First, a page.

• Overdues more than Rs.10000: Cases where the current overdues appearing in CIBIL exceed Rs.10000 with acceptable justification from borrower
  • Asset classification as ‘SUB” (Substandard), “DBT (Doubtful), “LSS” (Loss), or “SMA” (Special Mention Account): In all such cases in rare exception with acceptable justification from borrower
  • Suit filed (willful default) and/or written-off: In all such cases in rare exception with acceptable justification from borrower

Property Related:

  • Occupation Certificate (OC): OC unavailable is the most common exception, provided the Approved Plan & Commencement Certificate is available and construction is as per the same. Age of the property may be a deciding factor.
  • Unregistered Development Agreement: In such cases legal opinion from empanelled lawyer is crucial in making a decision
  • Unregistered Sale Agreement (in Chain): In such cases legal opinion from empanelled lawyer is crucial in making a decision
  • Nomenclature mismatch in CC/OC: Sometimes CC/OC contains the building number, wings etc as per the approved plan and later the same may have been changed by the builder or society, in such a case proper explanation & architect certificate supporting the same should be available.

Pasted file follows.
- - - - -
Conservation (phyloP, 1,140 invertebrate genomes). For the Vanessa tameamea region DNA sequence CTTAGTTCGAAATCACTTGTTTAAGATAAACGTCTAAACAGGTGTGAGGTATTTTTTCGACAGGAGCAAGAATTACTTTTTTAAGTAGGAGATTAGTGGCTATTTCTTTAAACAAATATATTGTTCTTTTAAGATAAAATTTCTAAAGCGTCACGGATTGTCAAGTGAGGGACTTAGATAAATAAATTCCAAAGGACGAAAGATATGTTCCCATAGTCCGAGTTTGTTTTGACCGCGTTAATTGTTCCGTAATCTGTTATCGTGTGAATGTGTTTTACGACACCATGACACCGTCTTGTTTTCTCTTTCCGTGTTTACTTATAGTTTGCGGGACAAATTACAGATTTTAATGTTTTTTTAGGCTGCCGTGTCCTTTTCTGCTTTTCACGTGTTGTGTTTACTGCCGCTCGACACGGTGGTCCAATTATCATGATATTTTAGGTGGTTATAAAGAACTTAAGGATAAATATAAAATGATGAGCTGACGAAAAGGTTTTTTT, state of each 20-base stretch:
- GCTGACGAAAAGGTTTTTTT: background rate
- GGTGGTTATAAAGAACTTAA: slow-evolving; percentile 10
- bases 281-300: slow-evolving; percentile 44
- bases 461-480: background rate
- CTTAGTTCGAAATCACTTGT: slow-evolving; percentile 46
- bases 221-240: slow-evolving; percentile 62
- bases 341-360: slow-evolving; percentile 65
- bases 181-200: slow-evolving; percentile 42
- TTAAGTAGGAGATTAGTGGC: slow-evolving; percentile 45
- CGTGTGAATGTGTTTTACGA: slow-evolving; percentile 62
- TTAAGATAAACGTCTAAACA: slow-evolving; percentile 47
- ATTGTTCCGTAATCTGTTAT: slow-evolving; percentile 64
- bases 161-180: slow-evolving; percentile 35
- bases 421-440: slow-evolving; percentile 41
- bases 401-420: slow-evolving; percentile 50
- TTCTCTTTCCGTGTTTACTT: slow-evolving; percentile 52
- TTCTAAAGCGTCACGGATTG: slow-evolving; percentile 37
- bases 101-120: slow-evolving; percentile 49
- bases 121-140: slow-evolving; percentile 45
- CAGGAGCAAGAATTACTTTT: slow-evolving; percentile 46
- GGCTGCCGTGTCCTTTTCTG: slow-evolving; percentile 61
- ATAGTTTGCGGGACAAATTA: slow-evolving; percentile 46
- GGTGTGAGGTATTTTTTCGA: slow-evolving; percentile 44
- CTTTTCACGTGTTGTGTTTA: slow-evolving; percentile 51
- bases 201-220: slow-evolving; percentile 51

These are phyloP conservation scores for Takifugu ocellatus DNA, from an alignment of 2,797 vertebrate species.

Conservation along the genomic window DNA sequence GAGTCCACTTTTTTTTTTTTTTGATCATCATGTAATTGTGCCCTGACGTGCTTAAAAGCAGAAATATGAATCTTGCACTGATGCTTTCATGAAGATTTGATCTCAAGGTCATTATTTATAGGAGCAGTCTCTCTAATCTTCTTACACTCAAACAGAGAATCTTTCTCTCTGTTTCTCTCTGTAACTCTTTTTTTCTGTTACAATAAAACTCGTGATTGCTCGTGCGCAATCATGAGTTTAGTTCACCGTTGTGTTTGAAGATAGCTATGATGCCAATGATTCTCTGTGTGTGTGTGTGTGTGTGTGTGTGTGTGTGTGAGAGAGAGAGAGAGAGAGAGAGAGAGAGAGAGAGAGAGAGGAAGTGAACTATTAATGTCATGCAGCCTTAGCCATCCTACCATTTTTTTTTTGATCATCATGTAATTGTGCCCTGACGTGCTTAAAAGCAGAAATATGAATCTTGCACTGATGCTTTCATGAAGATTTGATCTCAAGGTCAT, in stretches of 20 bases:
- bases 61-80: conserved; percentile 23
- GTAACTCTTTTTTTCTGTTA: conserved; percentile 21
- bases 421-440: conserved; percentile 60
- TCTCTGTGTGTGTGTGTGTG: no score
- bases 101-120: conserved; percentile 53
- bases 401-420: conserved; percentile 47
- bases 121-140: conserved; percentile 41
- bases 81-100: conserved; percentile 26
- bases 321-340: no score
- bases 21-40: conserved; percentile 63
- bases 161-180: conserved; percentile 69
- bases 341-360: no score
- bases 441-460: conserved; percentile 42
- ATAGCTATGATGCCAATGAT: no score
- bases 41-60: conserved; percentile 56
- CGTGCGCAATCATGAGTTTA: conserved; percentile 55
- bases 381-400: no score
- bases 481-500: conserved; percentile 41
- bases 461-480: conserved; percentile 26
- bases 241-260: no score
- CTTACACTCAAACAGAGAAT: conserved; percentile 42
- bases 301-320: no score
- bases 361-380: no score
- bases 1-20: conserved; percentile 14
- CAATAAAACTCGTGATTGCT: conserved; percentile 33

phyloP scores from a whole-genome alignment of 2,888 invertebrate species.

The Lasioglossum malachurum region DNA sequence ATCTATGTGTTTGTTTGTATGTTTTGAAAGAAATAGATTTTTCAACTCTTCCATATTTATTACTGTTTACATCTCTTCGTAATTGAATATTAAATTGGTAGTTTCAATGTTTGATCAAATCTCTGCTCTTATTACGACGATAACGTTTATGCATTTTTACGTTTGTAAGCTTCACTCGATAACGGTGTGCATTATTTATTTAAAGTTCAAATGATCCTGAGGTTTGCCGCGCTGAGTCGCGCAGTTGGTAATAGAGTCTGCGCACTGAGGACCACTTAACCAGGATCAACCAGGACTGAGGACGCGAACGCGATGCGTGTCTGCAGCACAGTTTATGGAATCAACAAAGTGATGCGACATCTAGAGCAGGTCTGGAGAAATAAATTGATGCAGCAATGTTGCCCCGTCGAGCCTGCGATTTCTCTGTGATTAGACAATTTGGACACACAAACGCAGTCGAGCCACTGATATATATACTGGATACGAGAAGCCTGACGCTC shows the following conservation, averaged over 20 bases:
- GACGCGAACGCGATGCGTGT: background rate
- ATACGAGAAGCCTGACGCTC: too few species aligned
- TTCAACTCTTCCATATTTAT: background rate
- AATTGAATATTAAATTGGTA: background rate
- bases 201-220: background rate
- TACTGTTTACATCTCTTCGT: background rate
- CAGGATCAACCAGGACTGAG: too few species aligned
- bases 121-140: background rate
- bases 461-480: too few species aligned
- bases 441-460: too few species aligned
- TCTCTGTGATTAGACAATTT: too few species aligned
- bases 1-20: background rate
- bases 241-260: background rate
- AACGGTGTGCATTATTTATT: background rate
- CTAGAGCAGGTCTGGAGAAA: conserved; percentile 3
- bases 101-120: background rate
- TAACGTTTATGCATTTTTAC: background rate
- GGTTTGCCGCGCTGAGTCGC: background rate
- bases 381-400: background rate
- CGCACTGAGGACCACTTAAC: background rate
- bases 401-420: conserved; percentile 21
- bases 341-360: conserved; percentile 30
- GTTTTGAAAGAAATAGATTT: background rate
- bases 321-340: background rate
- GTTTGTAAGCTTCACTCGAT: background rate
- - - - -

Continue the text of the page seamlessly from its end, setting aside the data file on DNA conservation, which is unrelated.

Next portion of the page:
• Old Property: Structural report from empanelled valuer to determine Residual age required. May be considered for lower repayment tenure

The above listed circumstances are not exhaustive but will give borrowers an idea of areas to watch out for and be prepared for delays in processing their application.

I’m sure there are many more situations that may require credit deviation, readers may want to post such interesting cases at the bottom of this post.

NTH :: A credit score for online shoppers is on the anvil

Rachel Chitra | TNN | Feb 15, 2016, 01.08 PM IST | Times of India